External risks to Irish economy may be easing

Ireland may escape hits, but must remain vigilant

Ireland's economy has been boosted by the recovery in construction.

Ireland may escape hits, but must remain vigilantRevised forecasts published recently by the Economic and Social Research Institute (ESRI), Central Bank, and the Department of Finance have all seen growth projections upgraded for 2017 and 2018.

The Central Bank expects underlying domestic demand to grow by 4% this year and 3.5% in 2018. The ESRI and the Department of Finance are forecasting that GDP will grow by around 4% in 2017 and by just over 3.5% in 2018.

Meanwhile, the unemployment rate is expected to have fallen to close on 5% by the end of next year. Global growth has gained momentum in the past six months, which is obviously good news for a very open economy such as Ireland’s. In particular, the UK economy has performed much better than expected since the Brexit referendum vote last June. The eurozone economy also appears to be moving on to a much more solid growth path.

Meanwhile, sterling has recovered some lost ground against the euro and is back trading at around the 85p level compared to 90p last autumn. PMI surveys for the Irish manufacturing and services sectors picked up in the first quarter, consistent with the trend seen in other countries.

It is the strength of the domestic economy that is providing most encouragement to forecasters, with the recovery in construction activity gaining traction and continuing good growth in consumer spending. While there have been a couple of weak spots in the data published for the opening months of the year, the figures generally show that the economy is continuing to perform well.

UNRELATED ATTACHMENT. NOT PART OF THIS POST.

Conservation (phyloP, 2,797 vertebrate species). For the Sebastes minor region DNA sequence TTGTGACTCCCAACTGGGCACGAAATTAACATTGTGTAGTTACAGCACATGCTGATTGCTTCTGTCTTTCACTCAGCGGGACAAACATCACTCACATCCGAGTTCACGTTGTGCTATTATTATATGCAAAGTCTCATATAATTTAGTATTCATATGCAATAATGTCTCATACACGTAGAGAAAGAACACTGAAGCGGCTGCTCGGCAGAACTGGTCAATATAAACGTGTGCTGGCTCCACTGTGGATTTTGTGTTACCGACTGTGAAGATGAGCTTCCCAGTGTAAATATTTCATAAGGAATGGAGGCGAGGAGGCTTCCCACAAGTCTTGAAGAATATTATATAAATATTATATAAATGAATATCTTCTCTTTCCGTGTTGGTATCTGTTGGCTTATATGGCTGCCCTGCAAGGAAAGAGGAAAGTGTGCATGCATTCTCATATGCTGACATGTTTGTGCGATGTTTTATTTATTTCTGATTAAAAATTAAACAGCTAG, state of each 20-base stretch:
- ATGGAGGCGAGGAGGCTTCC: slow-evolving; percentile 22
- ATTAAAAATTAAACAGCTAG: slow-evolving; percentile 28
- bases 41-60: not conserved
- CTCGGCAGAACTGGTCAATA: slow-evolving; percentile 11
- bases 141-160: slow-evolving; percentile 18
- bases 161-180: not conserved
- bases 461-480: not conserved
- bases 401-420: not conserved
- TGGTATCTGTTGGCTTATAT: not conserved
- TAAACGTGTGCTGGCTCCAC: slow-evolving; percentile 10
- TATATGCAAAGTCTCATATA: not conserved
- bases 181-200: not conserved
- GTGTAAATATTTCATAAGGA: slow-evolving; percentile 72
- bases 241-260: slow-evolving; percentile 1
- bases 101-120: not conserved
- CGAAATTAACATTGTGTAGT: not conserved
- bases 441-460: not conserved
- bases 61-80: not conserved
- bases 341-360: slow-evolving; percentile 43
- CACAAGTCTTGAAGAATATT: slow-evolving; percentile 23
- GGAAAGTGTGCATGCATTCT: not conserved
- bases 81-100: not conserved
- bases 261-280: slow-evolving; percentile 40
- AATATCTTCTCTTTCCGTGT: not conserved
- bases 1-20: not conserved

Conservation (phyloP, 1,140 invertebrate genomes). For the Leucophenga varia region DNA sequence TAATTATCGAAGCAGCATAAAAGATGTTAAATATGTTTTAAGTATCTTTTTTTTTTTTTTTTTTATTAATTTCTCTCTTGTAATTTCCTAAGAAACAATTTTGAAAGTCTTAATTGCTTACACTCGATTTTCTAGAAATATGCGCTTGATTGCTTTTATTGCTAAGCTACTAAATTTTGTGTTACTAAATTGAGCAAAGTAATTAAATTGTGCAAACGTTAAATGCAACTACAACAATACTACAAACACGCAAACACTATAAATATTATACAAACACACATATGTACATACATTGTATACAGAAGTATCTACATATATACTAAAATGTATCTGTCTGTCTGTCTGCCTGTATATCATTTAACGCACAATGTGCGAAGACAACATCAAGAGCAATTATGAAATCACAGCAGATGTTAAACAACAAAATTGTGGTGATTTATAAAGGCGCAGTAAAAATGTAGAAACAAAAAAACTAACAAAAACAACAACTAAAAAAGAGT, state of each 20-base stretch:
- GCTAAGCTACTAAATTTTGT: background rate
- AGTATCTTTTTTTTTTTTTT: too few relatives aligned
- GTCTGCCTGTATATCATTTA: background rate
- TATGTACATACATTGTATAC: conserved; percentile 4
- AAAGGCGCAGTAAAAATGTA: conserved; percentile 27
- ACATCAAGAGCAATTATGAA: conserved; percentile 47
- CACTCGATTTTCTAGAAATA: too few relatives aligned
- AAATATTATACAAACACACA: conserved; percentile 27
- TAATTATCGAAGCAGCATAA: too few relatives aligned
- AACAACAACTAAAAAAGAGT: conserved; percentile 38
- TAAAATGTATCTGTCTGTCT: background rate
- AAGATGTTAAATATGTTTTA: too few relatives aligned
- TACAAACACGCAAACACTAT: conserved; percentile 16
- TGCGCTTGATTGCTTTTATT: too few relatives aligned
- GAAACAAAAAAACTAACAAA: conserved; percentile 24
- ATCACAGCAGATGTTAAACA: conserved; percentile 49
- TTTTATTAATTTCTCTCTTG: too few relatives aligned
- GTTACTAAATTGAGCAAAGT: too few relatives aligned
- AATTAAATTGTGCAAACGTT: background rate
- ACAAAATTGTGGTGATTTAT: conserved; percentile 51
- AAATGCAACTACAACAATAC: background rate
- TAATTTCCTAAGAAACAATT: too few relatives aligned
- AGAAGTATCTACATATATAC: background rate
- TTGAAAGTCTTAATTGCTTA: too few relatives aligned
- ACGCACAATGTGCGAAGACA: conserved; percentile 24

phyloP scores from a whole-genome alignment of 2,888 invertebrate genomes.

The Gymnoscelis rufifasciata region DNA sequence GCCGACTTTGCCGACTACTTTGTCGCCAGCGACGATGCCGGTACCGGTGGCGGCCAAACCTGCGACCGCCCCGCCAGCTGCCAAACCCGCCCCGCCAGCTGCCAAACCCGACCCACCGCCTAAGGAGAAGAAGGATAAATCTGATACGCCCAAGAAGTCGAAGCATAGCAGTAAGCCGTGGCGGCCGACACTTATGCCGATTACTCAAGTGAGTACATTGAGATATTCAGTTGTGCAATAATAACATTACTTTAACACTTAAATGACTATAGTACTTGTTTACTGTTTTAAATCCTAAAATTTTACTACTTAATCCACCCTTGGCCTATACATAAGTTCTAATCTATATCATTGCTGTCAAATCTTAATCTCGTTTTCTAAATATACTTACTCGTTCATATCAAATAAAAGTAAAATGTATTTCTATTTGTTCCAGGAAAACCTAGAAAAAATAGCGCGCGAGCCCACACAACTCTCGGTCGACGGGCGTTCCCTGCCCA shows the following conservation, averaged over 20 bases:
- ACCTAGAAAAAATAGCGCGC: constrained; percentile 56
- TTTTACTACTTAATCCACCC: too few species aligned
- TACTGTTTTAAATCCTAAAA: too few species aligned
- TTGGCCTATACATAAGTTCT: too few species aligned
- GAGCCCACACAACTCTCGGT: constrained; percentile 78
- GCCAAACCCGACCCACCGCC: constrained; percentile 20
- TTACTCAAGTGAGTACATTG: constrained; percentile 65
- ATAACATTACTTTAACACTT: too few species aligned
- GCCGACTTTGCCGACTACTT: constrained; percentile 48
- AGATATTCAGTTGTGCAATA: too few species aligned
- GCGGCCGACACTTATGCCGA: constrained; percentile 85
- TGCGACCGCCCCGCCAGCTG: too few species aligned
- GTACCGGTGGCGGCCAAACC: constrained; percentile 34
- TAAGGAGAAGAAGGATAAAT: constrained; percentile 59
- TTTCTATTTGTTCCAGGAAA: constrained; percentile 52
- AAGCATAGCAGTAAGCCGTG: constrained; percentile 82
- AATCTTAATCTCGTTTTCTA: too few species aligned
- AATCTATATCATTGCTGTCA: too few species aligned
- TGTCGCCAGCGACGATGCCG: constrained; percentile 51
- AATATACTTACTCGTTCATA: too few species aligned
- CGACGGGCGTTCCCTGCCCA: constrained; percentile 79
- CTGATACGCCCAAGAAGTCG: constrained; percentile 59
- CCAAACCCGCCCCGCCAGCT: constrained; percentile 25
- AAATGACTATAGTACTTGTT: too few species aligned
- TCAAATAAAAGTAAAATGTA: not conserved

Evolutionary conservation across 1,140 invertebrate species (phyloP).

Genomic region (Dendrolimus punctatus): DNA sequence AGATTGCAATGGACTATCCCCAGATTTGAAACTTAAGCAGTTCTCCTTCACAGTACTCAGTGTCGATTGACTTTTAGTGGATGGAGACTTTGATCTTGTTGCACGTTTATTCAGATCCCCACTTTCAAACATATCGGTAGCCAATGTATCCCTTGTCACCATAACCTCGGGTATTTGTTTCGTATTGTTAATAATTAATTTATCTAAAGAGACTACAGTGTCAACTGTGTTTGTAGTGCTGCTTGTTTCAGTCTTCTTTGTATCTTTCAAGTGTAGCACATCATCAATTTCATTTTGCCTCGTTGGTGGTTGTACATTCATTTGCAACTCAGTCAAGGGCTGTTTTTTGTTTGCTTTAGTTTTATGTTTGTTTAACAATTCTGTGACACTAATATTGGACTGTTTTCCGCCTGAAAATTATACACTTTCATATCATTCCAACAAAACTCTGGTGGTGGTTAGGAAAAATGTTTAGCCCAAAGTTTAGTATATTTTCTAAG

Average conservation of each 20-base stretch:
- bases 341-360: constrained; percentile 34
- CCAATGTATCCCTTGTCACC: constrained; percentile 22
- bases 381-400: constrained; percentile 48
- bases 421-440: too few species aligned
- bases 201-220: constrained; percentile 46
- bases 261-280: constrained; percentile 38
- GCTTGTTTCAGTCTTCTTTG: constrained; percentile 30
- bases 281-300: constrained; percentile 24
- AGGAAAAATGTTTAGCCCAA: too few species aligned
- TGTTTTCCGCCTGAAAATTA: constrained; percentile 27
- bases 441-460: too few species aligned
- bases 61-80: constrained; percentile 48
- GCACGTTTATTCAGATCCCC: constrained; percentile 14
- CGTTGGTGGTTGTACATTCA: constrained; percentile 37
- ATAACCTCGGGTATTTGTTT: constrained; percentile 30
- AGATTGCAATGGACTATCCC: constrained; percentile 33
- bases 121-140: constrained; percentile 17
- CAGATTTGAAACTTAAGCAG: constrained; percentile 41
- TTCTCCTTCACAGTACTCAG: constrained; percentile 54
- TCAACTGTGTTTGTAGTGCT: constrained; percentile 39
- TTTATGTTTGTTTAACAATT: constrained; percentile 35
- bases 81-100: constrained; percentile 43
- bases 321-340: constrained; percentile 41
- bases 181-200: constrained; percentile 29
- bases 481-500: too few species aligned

There have been some concerns about the weakness of tax receipts in March. However, if one excludes corporation tax, which is hard to forecast and does not reflect underlying activity in the economy, then tax receipts were very close to target in the first quarter of the year.

Similarly, while new car sales fell in the first quarter, there was a sharp rise in imports of used cars from the UK. Thus, the total number of cars licenced in the first quarter actually rose from the already high levels recorded a year earlier.

Meanwhile, retail sales excluding the motor trade, have had a very strong start to the year, rising by 1.7% in January and a further 1.1% in February, to leave them 6% higher on a year-on-year basis.

The labour market continues to improve, with a further marked fall of 10,000 in jobless numbers in the opening three months of the year. The unemployment rate fell to 6.4% in March, down from 6.9% at the end of 2016 and 8.3% a year earlier. Improving labour market conditions helped boost consumer confidence in the opening months of 2017, as it rose to near 15-year highs. All the signs are that the recovery in construction activity is gaining momentum.

Both housing starts and completions rose strongly at the start of 2017, while mortgage approvals were up by over 50% in the three months to February from year earlier levels. It is little wonder, then, that growth forecasts for the Irish economy are being upgraded. The risks for the economy, though, remain tilted to the downside. These mainly relate to Brexit and possible policy changes in the US.

However, the far more constructive tone to recent commentary on Brexit — from both the UK and EU sides — suggests a deal could be reached that averts most of the downside risks arising from the UK’s EU exit. Meanwhile, the new administration in the US is finding out that policy changes are not easy to do, and also appears to be reverting back more towards the status quo. Thus, the main risks facing the Irish economy may not materialise to any great extent, but they will still require careful watching.

Oliver Mangan is chief economist at AIB


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